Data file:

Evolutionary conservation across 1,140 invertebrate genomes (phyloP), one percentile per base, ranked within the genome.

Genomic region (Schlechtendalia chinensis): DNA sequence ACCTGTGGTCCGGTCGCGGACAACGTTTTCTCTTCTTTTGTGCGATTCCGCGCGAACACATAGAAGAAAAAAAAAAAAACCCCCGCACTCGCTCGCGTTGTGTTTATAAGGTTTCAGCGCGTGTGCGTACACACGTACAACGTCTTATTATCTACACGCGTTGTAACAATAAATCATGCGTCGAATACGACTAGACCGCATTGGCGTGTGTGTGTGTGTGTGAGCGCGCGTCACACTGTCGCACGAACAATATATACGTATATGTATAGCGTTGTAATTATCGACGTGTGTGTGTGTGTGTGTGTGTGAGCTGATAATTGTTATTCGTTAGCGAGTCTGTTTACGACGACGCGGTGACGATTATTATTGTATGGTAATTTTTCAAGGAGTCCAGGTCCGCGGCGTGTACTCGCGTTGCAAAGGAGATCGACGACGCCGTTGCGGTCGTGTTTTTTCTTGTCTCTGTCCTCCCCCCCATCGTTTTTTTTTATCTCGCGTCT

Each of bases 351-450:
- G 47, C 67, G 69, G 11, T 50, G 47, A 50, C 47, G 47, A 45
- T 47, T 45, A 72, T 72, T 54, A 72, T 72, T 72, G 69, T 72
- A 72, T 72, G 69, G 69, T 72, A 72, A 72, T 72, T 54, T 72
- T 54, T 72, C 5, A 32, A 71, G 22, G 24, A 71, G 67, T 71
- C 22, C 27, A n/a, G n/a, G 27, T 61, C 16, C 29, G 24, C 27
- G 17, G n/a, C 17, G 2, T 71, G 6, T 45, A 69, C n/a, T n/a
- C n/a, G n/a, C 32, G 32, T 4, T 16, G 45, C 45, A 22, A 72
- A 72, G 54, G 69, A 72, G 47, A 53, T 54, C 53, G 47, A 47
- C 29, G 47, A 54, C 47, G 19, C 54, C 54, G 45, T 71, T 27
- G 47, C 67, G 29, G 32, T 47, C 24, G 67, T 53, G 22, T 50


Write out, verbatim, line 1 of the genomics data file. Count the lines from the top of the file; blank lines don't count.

Evolutionary conservation across 1,140 invertebrate genomes (phyloP), one percentile per base, ranked within the genome.